2018 Dodge Grand Caravan Introduction
The current, fifth-generation Dodge Grand Caravan has been around since the 2008 model year, freshened for 2011, with Stow ‘n’ Go seats improved for 2013. For the 2018 model year, little has changed.
Threatened with extinction, especially after Chrysler launched its far more modern Pacifica minivan for 2017, the Grand Caravan continues to hang onto a tradition-minded corner of the minivan market. While undeniably an old-timer, first launched for 1984, the minivan is helped by a strong V6 engine, spacious interior, and versatile Stow ‘n Go seating.
Value-focused pricing also helps it appeal to budget-minded families. Dodge offers four trim levels: SE, SE Plus, SXT, and GT.
Beneath its stubby hood, the familiar 3.6-liter V6 engine develops 283 horsepower and 260 pound-feet of torque. A 6-speed automatic transmission sends power to the front wheels. All-wheel drive is not available.
Minivans are well-known for their flexibility, and the Grand Caravan is no exception. In addition to standard seven-passenger seating, it provides an appealing array of storage possibilities.
Weighed against its strong points are a couple of notable demerits. Interior materials, for one, look and feel cheap compared to more contemporary minivans. More important, safety testing has yielded some troubling results. Advanced safety technology is in short supply, too. Safety is typically a prominent selling point for family-focused buyers, and the Grand Caravan falls well short of the competition.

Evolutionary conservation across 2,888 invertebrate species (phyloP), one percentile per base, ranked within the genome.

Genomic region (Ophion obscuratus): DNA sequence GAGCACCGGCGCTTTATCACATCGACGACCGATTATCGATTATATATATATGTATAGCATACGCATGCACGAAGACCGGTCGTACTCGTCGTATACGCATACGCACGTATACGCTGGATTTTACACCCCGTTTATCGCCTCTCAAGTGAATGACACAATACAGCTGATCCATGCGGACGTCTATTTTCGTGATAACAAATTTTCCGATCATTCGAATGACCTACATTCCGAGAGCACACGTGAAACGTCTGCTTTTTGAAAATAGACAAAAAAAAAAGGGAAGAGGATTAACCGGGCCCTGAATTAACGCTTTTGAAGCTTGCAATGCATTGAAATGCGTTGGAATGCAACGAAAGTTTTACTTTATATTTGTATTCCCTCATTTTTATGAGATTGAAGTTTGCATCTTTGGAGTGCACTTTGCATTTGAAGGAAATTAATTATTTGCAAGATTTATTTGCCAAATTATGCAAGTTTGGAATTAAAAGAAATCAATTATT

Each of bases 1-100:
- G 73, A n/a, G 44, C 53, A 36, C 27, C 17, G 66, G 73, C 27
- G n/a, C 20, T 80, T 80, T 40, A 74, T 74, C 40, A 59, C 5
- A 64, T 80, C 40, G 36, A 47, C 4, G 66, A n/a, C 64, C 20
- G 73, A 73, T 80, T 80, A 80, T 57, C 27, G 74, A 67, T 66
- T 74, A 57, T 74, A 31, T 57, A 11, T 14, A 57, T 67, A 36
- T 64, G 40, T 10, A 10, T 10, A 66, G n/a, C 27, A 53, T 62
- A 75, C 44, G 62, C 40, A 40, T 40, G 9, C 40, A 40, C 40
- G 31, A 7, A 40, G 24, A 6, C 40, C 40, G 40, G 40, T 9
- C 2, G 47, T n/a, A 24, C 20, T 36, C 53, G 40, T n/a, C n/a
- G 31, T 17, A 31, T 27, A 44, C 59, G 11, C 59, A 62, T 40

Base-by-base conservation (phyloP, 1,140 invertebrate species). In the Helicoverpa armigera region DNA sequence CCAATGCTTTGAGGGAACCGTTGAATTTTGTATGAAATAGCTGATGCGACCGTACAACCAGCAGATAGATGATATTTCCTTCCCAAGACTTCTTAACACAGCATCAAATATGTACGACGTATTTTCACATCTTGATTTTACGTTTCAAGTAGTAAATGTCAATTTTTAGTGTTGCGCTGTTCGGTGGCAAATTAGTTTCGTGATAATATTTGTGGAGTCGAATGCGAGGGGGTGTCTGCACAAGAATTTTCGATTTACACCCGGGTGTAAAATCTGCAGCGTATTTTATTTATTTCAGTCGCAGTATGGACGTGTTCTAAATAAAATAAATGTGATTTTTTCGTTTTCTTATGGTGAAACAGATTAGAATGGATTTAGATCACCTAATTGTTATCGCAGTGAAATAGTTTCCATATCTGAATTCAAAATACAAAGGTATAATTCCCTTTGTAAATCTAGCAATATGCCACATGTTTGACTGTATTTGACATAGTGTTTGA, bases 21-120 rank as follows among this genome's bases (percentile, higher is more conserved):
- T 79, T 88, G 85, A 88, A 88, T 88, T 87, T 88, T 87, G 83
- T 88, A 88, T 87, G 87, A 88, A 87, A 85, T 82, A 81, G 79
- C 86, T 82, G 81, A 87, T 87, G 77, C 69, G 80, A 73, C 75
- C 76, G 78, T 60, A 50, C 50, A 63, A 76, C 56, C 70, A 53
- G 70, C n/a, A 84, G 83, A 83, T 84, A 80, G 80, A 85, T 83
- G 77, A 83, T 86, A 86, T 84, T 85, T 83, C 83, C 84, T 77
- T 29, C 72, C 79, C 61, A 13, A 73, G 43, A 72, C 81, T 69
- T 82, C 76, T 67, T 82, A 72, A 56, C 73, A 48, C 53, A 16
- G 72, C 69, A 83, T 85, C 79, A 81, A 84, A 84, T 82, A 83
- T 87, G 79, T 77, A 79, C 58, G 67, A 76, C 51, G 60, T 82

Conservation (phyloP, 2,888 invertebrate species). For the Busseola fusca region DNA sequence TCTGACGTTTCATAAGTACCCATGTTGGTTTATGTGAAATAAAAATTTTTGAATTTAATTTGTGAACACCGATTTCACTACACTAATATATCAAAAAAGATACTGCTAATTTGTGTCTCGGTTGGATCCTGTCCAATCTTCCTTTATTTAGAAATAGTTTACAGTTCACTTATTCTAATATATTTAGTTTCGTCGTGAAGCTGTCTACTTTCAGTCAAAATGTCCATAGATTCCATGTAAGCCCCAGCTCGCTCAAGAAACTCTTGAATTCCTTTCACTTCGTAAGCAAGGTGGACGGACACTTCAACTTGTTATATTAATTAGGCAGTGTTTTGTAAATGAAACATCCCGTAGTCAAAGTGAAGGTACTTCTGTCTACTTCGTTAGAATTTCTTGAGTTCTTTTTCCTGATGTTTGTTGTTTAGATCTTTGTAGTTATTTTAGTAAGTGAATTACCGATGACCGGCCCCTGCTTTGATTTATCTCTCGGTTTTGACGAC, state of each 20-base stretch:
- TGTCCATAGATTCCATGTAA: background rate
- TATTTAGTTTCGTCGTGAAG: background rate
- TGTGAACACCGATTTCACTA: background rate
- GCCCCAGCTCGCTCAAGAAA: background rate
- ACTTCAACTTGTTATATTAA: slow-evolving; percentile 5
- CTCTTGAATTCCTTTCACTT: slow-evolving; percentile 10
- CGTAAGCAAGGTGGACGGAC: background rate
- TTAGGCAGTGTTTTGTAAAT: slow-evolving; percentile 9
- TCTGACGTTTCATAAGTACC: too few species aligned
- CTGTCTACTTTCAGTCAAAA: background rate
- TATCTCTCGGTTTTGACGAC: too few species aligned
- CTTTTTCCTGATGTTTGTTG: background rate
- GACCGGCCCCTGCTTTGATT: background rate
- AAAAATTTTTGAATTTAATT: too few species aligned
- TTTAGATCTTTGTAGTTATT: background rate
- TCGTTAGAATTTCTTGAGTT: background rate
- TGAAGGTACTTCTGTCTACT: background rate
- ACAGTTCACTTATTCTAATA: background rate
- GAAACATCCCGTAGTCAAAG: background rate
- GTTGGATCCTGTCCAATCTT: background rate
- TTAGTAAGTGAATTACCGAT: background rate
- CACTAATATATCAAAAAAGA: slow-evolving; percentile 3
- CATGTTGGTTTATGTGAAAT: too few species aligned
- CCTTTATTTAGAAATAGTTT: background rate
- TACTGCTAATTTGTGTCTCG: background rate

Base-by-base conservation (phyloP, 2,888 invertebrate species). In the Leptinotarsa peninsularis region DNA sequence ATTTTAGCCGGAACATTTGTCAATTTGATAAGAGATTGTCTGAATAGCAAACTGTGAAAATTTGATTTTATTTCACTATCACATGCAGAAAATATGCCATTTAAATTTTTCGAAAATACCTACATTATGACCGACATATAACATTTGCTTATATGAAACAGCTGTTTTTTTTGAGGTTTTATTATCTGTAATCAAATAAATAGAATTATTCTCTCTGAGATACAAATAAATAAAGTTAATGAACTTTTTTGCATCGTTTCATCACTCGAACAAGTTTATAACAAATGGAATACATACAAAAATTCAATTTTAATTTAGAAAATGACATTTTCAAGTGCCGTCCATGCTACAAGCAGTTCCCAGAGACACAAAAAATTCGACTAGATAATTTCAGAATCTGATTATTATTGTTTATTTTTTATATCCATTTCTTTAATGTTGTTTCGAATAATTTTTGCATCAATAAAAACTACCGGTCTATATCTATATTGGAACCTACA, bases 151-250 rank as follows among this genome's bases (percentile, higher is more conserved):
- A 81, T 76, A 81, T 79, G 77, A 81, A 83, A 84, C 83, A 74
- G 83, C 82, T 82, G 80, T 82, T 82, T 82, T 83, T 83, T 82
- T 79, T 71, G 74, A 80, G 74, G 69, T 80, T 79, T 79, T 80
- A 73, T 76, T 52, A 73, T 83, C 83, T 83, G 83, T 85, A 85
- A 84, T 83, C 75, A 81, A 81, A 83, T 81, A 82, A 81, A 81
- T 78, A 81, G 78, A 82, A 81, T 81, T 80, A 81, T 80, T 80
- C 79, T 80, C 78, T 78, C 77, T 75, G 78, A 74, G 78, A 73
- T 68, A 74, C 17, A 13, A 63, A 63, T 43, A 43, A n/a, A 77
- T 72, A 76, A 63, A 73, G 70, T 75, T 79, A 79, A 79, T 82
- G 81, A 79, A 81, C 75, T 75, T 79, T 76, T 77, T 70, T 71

The National Highway Traffic Safety Administration gave the 2017 Grand Caravan a four-star overall score, with four stars for frontal impact and five stars in the side-impact test. In crash-testing by the Insurance Institute for Highway Safety, the Grand Caravan earned Good scores in each test except one. The small-overlap frontal crash yielded a Poor rating.
Seven airbags and a rearview camera are standard, but not much more in terms of safety. Such advanced features as adaptive cruise control, automatic emergency braking, and lane-departure warnings are not available at all. A Safety Sphere group includes blind-spot monitoring and rear cross-path detection, as well as rear parking assist, but it’s optional only on the GT trim level.
Grand Caravan continues to be popular, based on familiarity, pricing and the deal. Grand Caravan offers a lot of utility, but it’s a dated product, and the Chrysler Pacifica, launched as a 2017 model, is a far more appealing choice.
* The advertised price does not include sales tax, vehicle registration fees, other fees required by law, finance charges and any documentation charges. A negotiable administration fee, up to $115, may be added to the price of the vehicle.
* Images, prices, and options shown, including vehicle color, trim, options, pricing and other specifications are subject to availability, incentive offerings, current pricing and credit worthiness